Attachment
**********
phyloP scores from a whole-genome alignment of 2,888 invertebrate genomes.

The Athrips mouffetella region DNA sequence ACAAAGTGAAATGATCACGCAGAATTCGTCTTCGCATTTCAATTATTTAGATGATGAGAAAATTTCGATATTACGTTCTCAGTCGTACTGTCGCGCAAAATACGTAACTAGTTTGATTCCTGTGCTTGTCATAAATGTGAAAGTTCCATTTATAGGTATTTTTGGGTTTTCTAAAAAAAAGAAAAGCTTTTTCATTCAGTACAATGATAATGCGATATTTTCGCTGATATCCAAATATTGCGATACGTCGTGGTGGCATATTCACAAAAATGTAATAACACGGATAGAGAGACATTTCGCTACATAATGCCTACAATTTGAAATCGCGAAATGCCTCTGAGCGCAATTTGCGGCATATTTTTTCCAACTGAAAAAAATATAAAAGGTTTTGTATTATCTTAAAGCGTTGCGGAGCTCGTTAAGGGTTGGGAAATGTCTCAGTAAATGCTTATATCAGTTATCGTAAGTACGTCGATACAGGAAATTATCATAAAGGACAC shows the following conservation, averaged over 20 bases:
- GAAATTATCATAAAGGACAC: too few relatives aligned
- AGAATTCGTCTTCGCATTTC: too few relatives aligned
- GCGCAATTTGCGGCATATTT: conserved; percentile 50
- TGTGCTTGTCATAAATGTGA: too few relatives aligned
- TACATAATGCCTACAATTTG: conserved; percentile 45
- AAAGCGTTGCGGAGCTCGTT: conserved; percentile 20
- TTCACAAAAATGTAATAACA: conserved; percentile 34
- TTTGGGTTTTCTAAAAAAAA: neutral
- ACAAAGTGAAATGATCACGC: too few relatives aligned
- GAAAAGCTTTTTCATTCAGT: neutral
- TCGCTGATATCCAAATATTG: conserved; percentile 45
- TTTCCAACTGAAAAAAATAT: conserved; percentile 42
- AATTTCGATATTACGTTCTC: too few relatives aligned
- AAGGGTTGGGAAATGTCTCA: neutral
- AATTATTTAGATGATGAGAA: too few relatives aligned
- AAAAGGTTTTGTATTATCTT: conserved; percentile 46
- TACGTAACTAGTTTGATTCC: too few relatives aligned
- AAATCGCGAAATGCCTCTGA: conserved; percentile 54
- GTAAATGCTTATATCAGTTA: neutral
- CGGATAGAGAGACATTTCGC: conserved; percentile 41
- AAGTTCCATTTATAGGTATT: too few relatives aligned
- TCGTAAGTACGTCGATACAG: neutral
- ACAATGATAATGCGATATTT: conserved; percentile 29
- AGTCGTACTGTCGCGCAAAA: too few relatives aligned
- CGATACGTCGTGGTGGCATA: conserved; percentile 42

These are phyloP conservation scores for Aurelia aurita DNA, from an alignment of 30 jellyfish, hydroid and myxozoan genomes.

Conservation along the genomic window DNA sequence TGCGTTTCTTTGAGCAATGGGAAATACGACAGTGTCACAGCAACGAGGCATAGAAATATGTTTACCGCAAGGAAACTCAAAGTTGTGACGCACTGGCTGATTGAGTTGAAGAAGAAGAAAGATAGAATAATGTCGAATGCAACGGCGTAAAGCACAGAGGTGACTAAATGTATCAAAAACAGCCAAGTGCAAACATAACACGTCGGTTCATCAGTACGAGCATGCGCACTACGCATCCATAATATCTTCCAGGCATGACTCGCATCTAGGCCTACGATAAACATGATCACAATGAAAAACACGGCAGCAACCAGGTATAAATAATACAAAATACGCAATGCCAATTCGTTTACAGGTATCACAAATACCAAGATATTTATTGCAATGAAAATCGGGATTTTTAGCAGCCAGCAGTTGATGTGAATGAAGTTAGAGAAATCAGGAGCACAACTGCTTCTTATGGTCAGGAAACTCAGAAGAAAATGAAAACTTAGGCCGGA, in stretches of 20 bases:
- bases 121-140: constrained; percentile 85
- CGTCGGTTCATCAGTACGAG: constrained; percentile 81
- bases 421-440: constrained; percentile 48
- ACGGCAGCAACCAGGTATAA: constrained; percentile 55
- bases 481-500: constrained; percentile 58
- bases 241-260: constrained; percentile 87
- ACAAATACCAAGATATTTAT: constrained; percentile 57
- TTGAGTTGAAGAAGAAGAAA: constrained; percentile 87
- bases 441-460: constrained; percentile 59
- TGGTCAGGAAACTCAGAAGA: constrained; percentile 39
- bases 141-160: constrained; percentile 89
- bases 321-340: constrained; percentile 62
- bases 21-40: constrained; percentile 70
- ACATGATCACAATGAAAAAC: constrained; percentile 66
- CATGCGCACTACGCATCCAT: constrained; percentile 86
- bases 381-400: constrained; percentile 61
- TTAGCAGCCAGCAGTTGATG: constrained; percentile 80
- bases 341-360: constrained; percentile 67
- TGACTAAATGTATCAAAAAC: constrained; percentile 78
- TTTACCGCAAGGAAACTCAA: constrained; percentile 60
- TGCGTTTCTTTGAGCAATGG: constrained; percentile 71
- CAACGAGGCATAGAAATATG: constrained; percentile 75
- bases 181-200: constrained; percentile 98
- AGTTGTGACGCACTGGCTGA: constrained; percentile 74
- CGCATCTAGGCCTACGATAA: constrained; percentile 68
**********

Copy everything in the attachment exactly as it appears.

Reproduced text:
phyloP scores from a whole-genome alignment of 2,888 invertebrate genomes.

The Athrips mouffetella region DNA sequence ACAAAGTGAAATGATCACGCAGAATTCGTCTTCGCATTTCAATTATTTAGATGATGAGAAAATTTCGATATTACGTTCTCAGTCGTACTGTCGCGCAAAATACGTAACTAGTTTGATTCCTGTGCTTGTCATAAATGTGAAAGTTCCATTTATAGGTATTTTTGGGTTTTCTAAAAAAAAGAAAAGCTTTTTCATTCAGTACAATGATAATGCGATATTTTCGCTGATATCCAAATATTGCGATACGTCGTGGTGGCATATTCACAAAAATGTAATAACACGGATAGAGAGACATTTCGCTACATAATGCCTACAATTTGAAATCGCGAAATGCCTCTGAGCGCAATTTGCGGCATATTTTTTCCAACTGAAAAAAATATAAAAGGTTTTGTATTATCTTAAAGCGTTGCGGAGCTCGTTAAGGGTTGGGAAATGTCTCAGTAAATGCTTATATCAGTTATCGTAAGTACGTCGATACAGGAAATTATCATAAAGGACAC shows the following conservation, averaged over 20 bases:
- GAAATTATCATAAAGGACAC: too few relatives aligned
- AGAATTCGTCTTCGCATTTC: too few relatives aligned
- GCGCAATTTGCGGCATATTT: conserved; percentile 50
- TGTGCTTGTCATAAATGTGA: too few relatives aligned
- TACATAATGCCTACAATTTG: conserved; percentile 45
- AAAGCGTTGCGGAGCTCGTT: conserved; percentile 20
- TTCACAAAAATGTAATAACA: conserved; percentile 34
- TTTGGGTTTTCTAAAAAAAA: neutral
- ACAAAGTGAAATGATCACGC: too few relatives aligned
- GAAAAGCTTTTTCATTCAGT: neutral
- TCGCTGATATCCAAATATTG: conserved; percentile 45
- TTTCCAACTGAAAAAAATAT: conserved; percentile 42
- AATTTCGATATTACGTTCTC: too few relatives aligned
- AAGGGTTGGGAAATGTCTCA: neutral
- AATTATTTAGATGATGAGAA: too few relatives aligned
- AAAAGGTTTTGTATTATCTT: conserved; percentile 46
- TACGTAACTAGTTTGATTCC: too few relatives aligned
- AAATCGCGAAATGCCTCTGA: conserved; percentile 54
- GTAAATGCTTATATCAGTTA: neutral
- CGGATAGAGAGACATTTCGC: conserved; percentile 41
- AAGTTCCATTTATAGGTATT: too few relatives aligned
- TCGTAAGTACGTCGATACAG: neutral
- ACAATGATAATGCGATATTT: conserved; percentile 29
- AGTCGTACTGTCGCGCAAAA: too few relatives aligned
- CGATACGTCGTGGTGGCATA: conserved; percentile 42

These are phyloP conservation scores for Aurelia aurita DNA, from an alignment of 30 jellyfish, hydroid and myxozoan genomes.

Conservation along the genomic window DNA sequence TGCGTTTCTTTGAGCAATGGGAAATACGACAGTGTCACAGCAACGAGGCATAGAAATATGTTTACCGCAAGGAAACTCAAAGTTGTGACGCACTGGCTGATTGAGTTGAAGAAGAAGAAAGATAGAATAATGTCGAATGCAACGGCGTAAAGCACAGAGGTGACTAAATGTATCAAAAACAGCCAAGTGCAAACATAACACGTCGGTTCATCAGTACGAGCATGCGCACTACGCATCCATAATATCTTCCAGGCATGACTCGCATCTAGGCCTACGATAAACATGATCACAATGAAAAACACGGCAGCAACCAGGTATAAATAATACAAAATACGCAATGCCAATTCGTTTACAGGTATCACAAATACCAAGATATTTATTGCAATGAAAATCGGGATTTTTAGCAGCCAGCAGTTGATGTGAATGAAGTTAGAGAAATCAGGAGCACAACTGCTTCTTATGGTCAGGAAACTCAGAAGAAAATGAAAACTTAGGCCGGA, in stretches of 20 bases:
- bases 121-140: constrained; percentile 85
- CGTCGGTTCATCAGTACGAG: constrained; percentile 81
- bases 421-440: constrained; percentile 48
- ACGGCAGCAACCAGGTATAA: constrained; percentile 55
- bases 481-500: constrained; percentile 58
- bases 241-260: constrained; percentile 87
- ACAAATACCAAGATATTTAT: constrained; percentile 57
- TTGAGTTGAAGAAGAAGAAA: constrained; percentile 87
- bases 441-460: constrained; percentile 59
- TGGTCAGGAAACTCAGAAGA: constrained; percentile 39
- bases 141-160: constrained; percentile 89
- bases 321-340: constrained; percentile 62
- bases 21-40: constrained; percentile 70
- ACATGATCACAATGAAAAAC: constrained; percentile 66
- CATGCGCACTACGCATCCAT: constrained; percentile 86
- bases 381-400: constrained; percentile 61
- TTAGCAGCCAGCAGTTGATG: constrained; percentile 80
- bases 341-360: constrained; percentile 67
- TGACTAAATGTATCAAAAAC: constrained; percentile 78
- TTTACCGCAAGGAAACTCAA: constrained; percentile 60
- TGCGTTTCTTTGAGCAATGG: constrained; percentile 71
- CAACGAGGCATAGAAATATG: constrained; percentile 75
- bases 181-200: constrained; percentile 98
- AGTTGTGACGCACTGGCTGA: constrained; percentile 74
- CGCATCTAGGCCTACGATAA: constrained; percentile 68